Actress Natalie Portman, environmentalist Robert F. Kennedy, Jr., and other high-profile Harvard University alumni are calling for demonstrations to urge divestment from fossil fuels.
The renewable energy industry has come a long way in relatively little time. The costs of renewable technologies continue to go down, while renewable capacities at many utilities continue to go up. Although, in many cases, renewable technology is mature and ready for utility-scale deployment, state and federal production and investment tax policies appear less evolved.
Global warming is a term that pervades all international forums ranging from economics, food security, and energy production to security. Such is the importance of this debate that all nations have had to compromise on a mutual strategy to save energy and in turn reverse the perverse effects of global warming. This is an issue that might sound remo
When I worked at the New York Attorney General's Office, we sued coal-fired power plants because their air pollution was making people sick. But in some towns, I saw that the reliance on coal really had people in a bind. The coal plant was making them sick, but it was also a major tax generator for the town. If the plant closed, the town might have to lay off teachers and cops, in addition to losing the plant jobs.
India said cheaper credit along with foreign investment will help the world’s third-largest polluter fund an ambitious renewable energy program that would build green power plants faster than China.
For many mining companies, the rallying cry for investigating solar or wind energy options has been that the price of oil and other conventional fuels is too high — and will almost certainly rise over time. Now, though, with oil prices having taken a dramatic nosedive, this argument no longer packs quite the same punch that it once did.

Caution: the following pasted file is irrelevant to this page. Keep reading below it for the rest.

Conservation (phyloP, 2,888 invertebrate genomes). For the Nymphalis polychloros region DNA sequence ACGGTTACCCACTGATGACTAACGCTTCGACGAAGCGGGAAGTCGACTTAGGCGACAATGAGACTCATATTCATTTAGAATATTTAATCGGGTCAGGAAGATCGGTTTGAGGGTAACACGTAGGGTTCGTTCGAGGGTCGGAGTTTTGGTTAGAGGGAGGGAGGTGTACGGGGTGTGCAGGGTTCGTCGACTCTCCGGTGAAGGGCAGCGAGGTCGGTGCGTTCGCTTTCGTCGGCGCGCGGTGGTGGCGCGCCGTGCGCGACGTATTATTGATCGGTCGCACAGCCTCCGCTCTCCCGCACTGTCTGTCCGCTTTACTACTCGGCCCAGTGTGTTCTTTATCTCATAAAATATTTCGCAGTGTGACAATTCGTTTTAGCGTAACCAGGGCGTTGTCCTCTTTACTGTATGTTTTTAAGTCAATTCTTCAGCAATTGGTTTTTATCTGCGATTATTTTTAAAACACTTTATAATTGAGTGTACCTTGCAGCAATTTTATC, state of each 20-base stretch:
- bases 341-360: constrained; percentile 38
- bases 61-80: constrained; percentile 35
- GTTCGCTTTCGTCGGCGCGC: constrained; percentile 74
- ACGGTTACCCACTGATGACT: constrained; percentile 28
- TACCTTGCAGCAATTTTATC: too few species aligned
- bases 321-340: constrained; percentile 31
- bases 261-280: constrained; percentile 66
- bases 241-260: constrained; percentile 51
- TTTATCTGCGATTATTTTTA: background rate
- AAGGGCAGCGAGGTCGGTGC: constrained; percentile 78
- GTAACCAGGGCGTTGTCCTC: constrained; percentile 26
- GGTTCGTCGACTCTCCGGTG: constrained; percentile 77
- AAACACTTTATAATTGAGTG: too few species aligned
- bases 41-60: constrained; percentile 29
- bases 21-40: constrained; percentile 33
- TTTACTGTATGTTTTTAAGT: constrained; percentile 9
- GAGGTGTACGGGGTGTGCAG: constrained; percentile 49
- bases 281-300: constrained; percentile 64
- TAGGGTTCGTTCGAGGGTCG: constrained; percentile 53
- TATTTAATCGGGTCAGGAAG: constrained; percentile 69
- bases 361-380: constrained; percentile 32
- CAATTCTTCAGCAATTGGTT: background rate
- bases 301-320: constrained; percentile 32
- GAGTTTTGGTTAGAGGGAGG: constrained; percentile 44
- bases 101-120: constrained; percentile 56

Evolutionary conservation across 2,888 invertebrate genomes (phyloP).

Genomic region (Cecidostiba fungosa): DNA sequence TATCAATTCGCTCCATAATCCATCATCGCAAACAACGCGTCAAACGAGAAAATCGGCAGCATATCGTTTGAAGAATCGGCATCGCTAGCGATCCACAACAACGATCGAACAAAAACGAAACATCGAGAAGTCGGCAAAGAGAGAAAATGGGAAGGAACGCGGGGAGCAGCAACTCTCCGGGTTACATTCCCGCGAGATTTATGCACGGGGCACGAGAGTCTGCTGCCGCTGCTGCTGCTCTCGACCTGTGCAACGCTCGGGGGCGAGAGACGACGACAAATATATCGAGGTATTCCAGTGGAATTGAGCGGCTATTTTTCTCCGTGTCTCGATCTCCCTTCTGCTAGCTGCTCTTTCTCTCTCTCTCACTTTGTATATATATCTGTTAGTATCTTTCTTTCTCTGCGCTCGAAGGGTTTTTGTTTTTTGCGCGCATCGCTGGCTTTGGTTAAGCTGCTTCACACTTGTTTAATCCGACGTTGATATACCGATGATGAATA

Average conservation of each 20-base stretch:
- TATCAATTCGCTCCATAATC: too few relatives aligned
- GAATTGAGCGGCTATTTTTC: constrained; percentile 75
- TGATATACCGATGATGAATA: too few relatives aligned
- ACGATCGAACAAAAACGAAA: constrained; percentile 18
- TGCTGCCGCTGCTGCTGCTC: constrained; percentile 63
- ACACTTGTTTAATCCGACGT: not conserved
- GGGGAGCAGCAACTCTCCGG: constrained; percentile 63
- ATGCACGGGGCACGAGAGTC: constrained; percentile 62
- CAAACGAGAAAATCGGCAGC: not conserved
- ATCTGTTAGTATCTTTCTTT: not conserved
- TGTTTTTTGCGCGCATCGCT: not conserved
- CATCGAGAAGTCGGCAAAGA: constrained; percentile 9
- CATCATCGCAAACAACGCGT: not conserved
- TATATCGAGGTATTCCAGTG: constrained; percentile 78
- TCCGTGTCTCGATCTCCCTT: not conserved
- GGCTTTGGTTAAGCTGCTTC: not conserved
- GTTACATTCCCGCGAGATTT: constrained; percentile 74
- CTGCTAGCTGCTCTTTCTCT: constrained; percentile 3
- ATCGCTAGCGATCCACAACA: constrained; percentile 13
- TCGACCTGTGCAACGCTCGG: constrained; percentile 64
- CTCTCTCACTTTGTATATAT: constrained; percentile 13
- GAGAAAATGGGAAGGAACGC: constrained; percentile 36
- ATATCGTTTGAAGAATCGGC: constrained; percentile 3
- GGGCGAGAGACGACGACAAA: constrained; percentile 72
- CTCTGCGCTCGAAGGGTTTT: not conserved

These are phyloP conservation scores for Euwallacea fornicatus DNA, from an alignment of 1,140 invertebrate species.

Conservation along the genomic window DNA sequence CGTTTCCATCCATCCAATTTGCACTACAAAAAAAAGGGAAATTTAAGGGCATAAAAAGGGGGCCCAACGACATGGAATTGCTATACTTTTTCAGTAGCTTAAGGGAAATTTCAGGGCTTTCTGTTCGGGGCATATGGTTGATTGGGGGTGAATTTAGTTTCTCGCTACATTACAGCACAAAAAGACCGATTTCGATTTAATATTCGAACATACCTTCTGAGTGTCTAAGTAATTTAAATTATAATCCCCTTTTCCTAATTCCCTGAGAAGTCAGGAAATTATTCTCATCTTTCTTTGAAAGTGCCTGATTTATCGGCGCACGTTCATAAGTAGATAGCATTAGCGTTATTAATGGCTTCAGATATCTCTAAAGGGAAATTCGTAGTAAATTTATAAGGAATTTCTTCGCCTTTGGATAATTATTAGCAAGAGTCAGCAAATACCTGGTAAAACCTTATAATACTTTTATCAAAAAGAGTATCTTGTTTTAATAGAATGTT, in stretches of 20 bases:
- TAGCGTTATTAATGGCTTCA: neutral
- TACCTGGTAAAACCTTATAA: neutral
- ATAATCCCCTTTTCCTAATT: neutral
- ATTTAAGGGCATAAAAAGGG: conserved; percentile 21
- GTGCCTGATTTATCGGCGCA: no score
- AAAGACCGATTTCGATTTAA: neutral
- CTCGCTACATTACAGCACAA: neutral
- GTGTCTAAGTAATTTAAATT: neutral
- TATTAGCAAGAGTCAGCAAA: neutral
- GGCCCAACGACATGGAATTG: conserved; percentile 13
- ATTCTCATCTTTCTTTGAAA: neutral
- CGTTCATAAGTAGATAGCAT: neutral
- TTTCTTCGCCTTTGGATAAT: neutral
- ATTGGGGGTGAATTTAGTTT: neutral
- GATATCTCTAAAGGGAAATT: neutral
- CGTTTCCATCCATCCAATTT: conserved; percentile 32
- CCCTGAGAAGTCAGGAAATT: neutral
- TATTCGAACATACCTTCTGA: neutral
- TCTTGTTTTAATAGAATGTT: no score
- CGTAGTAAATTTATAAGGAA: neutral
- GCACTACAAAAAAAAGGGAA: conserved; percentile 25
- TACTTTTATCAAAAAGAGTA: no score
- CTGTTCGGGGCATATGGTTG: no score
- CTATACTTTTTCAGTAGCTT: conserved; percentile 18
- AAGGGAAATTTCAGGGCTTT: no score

Last year the U.S. Environmental Protection Agency (EPA) proposed its aggressive Clean Power Plan (CPP), which calls to reduce carbon emissions 30 percent by 2030 over 2005 levels. States are required to submit reduction plans that can include increasing renewables, efficiency, and cap and trade programs by June 2016.
In a crammed Washington conference room last week, speaker after speaker seemed to apologize for their ‘broken record’ talking points as Bloomberg New Energy Finance and the Business Council for Sustainable Energy unveiled their annual Factbook. But, of course, they were only being honest — like 2013 before it, 2014 had been an unprecedented year for clean energy.
Enel SpA is putting the final touches on a yieldco that would hold its U.S. renewable energy assets, making it the latest power-plant owner to opt for a structure that frees up capital.
Nuclear energy has been, and still is, a vital part of the current U.S. energy picture. It has provided a steady baseload energy source for decades, and this may continue — it is projected that U.S. nuclear plants will last another 50+ years. If you’re interested in clean energy generation, then at least nuclear isn’t a dirty fossil fuel like coal,